10.3 Infinite-Horizon Problems

In stochastic control theory and artificial intelligence research,
most problems considered to date do not specify a goal set.
Therefore, there are no associated termination actions. The task is
to develop a plan that minimizes the expected cost (or maximize
expected reward) over some number of stages. If the number of stages
is finite, then it is straightforward to apply the value iteration
method of Section 10.2.1. The adapted version of backward
value iteration simply terminates when the first stage is reached.
The problem becomes more challenging if the number of stages is
infinite. This is called an *infinite-horizon problem*.

The number of stages for the planning problems considered in Section
10.1 is also infinite; however, it was expected that if
the goal could be reached, termination would occur in a finite number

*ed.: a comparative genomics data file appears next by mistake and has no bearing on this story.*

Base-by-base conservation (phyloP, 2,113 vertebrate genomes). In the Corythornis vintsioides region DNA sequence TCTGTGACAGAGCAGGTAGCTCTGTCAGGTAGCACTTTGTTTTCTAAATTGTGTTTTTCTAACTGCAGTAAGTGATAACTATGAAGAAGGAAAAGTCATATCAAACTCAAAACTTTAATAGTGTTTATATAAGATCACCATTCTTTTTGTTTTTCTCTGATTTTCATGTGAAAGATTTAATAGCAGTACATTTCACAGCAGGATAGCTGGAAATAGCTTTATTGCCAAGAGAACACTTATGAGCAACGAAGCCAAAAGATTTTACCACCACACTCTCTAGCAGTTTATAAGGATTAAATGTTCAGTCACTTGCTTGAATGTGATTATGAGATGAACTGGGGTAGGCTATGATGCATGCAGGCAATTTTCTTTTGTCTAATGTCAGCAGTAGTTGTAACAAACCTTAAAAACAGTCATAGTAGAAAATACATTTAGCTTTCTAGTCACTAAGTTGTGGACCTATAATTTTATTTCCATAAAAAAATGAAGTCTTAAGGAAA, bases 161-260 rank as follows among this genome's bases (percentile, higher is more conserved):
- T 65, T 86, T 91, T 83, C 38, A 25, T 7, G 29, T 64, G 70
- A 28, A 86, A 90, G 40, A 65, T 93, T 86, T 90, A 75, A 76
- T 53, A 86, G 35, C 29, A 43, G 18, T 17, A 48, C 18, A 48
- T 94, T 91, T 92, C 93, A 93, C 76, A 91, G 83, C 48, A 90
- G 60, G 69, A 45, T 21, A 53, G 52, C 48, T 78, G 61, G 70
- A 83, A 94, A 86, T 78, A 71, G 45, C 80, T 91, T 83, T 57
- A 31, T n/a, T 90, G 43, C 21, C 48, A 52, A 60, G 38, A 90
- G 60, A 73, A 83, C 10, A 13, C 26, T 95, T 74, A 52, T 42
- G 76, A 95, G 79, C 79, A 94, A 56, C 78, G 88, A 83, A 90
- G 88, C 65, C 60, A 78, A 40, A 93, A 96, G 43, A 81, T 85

of iterations. If there is no termination condition, then the costs
tend to infinity. There are two alternative cost models that force
the costs to become finite. The *discounted cost model* shrinks
the per-stage costs as the stages extend into the future; this yields
a geometric series for the total cost that converges to a finite
value. The *average cost-per-stage model* divides the total cost
by the number of stages. This essentially normalizes the accumulating
cost, once again preventing its divergence to infinity. Some of the
computation methods of Section 10.2 can be adapted to
these models. This section formulates these two infinite-horizon cost
models and presents computational solutions.